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August 22, 2012 | by  | in Arts Film |
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Extended Review- Cabin in the Woods

Ed’s note: This review is an extended version of that which appeared in the print version of Issue 18.

In 1994, John Carpenter released In the Mouth of Madness. Starring Sam Neill, the film told the story of a claims investigator sent by a publishing company to retrieve a popular Stephen King-like author who has gone AWOL. His first stop – the sleepy town of Hobbe’s End, a location that seems too surreal to be true. While not a commercial success, Madness is one of the most successful – and delightful – exercises in postmodern horror storytelling ever made, an anarchic reflection on the relationship between the author, their art, and their audience that consumes it.

It’s interesting that, eighteen years later, Cabin in the Woods is getting called a ‘game-changer’ for doing something very similar.

Even if Madness didn’t exist, the narrative games and thematic concerns of Joss Whedon and Drew Goddard’s canny horror-comedy will feel familiar to anyone who has seen Quentin Dupieux’s Rubber, Wes Craven’s Scream or Park Chan-wook’s Cut. Nevertheless, Cabin is an entertaining interrogation of the state of 21st century horror storytelling and authorship thereof. Cutting between a quintet of attractive young twenty-somethings , who are taking a weekend trip to the titular cabin, and a trio of jaded techs working at the most insidious job possible, Whedon and Goddard contest how much originality and influence over narrative filmmakers are truly afforded, offering a persuasive allegorical argument for the studio system and the demands of the typical horror audience being the ones who control the discourse in this day and age, and how terrible that is (even if it doesn’t make that argument as effectively as Rubber did two years ago, or the opening sequence of Scream 2 did a decade before that).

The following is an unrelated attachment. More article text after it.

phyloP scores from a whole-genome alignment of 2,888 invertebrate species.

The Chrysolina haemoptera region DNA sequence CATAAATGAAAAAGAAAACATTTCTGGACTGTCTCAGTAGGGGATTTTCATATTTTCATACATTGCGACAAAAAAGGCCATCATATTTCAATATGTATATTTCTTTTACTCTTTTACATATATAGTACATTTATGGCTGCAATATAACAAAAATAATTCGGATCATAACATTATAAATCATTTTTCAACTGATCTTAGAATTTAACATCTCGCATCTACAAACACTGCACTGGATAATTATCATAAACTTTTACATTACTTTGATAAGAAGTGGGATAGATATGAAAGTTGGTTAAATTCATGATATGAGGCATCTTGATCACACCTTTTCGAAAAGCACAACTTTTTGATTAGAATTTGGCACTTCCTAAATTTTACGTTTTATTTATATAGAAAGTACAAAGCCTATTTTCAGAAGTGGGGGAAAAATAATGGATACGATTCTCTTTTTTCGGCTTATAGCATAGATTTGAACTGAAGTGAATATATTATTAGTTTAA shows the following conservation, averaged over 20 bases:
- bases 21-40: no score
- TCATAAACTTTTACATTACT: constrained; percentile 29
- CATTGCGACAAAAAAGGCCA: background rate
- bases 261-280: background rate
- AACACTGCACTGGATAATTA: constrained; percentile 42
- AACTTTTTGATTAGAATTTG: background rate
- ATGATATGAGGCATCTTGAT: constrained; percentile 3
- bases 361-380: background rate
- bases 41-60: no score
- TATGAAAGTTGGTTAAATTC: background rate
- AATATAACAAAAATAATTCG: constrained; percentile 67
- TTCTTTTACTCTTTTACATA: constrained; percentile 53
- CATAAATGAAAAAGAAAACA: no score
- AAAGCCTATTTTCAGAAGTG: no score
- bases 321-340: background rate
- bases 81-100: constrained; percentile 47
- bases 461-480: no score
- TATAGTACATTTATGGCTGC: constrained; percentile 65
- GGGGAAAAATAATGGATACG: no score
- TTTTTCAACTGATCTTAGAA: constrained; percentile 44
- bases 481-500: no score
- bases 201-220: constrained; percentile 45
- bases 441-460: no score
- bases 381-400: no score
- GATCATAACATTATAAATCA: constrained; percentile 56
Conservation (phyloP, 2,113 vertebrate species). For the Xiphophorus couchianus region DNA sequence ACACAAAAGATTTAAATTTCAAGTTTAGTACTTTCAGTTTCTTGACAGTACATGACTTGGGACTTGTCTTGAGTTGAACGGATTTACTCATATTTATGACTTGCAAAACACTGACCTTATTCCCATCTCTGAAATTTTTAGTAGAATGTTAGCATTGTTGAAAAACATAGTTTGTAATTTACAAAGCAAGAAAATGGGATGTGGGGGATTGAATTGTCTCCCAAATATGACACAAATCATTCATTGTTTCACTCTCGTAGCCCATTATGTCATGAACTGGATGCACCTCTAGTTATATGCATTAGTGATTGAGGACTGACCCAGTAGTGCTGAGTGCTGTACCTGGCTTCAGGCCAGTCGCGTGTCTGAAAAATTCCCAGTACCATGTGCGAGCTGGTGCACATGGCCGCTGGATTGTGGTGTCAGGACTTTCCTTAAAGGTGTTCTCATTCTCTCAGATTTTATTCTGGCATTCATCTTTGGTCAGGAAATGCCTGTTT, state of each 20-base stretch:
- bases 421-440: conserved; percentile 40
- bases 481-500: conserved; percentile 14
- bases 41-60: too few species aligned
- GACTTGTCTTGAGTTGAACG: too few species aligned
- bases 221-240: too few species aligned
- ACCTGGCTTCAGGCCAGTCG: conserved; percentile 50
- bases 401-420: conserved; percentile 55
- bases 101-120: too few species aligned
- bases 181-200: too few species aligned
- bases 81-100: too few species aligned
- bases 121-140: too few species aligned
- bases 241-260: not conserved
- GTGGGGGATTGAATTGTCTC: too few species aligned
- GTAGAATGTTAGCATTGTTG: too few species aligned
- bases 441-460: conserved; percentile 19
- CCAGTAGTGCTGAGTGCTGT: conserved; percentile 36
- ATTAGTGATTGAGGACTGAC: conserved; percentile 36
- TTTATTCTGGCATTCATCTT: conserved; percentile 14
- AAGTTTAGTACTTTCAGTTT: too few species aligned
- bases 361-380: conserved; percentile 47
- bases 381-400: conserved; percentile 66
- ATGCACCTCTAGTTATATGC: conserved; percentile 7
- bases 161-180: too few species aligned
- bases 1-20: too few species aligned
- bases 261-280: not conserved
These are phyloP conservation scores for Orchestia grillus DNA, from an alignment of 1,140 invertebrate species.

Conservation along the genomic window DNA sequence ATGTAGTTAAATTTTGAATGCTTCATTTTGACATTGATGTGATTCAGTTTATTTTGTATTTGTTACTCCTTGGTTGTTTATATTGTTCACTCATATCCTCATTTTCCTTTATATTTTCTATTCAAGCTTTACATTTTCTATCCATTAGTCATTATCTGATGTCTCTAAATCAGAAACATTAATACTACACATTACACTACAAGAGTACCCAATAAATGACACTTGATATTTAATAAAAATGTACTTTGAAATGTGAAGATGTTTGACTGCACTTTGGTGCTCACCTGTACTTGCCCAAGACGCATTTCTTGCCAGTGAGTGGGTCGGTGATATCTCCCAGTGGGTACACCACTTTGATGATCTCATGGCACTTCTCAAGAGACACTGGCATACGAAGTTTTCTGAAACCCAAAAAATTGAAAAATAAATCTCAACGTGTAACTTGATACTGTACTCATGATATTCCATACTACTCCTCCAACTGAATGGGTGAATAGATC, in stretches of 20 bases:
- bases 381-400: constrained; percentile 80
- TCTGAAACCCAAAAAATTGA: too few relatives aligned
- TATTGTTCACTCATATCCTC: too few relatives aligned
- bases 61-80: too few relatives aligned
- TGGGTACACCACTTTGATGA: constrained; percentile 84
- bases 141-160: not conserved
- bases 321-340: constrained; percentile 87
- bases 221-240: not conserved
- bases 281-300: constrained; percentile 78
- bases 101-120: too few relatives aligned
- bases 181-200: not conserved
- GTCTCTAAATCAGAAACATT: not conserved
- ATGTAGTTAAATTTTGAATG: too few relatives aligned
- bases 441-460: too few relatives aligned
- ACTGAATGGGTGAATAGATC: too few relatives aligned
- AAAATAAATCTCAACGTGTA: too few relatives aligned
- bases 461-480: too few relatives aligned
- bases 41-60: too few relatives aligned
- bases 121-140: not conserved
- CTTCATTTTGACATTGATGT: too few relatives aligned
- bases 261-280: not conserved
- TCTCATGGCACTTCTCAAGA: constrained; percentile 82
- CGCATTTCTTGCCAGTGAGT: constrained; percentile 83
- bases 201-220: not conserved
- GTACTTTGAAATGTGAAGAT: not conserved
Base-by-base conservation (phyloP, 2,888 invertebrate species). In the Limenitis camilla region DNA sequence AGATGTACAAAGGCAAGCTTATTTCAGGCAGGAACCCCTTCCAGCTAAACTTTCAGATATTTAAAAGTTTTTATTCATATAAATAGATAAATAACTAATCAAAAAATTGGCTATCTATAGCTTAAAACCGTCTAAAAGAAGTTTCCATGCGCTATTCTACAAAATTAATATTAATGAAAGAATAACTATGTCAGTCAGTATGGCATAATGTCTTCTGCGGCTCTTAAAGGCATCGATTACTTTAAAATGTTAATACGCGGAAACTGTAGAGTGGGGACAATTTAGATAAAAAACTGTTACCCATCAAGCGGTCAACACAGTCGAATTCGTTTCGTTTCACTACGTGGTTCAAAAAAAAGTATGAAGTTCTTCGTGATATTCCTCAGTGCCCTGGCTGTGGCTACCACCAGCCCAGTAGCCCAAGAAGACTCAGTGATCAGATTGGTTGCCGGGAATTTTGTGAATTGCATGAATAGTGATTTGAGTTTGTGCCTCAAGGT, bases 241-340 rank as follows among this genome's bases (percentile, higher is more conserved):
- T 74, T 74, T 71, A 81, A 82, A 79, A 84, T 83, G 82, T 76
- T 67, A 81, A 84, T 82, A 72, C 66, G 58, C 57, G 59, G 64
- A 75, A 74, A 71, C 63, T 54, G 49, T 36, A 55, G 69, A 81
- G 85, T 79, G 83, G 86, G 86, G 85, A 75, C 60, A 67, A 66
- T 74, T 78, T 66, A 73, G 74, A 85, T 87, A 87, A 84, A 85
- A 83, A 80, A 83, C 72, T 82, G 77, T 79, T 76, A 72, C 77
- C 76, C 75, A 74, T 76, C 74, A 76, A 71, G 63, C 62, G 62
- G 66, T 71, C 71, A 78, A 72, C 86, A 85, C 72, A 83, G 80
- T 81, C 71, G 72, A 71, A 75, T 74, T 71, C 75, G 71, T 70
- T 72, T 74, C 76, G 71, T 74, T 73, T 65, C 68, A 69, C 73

Luckily, Cabin‘s greatest successes aren’t its subtextual games. Cabin is, first and foremost, a hilarious, exceptionally tight horror-comedy, a supremely well-constructed beast in the vein of Edgar Wright’s Hot Fuzz.  A plothole or two aside, the film’s narrative and comic craft is impressive. Whedon’s characteristically clever dialogue is delivered with panache and natural wit by the most talented cast to ever work on a Whedon script (Richard Jenkins and Bradley Whitford deserve special mention, stealing the film as a pair of snarky puppetmasters), every first act set-up has a third act pay-off, and Goddard’s direction injects the film with a giddy, authentic energy . It’s the kind of film that illustrates just how fun postmodernist cinema can be when done right.

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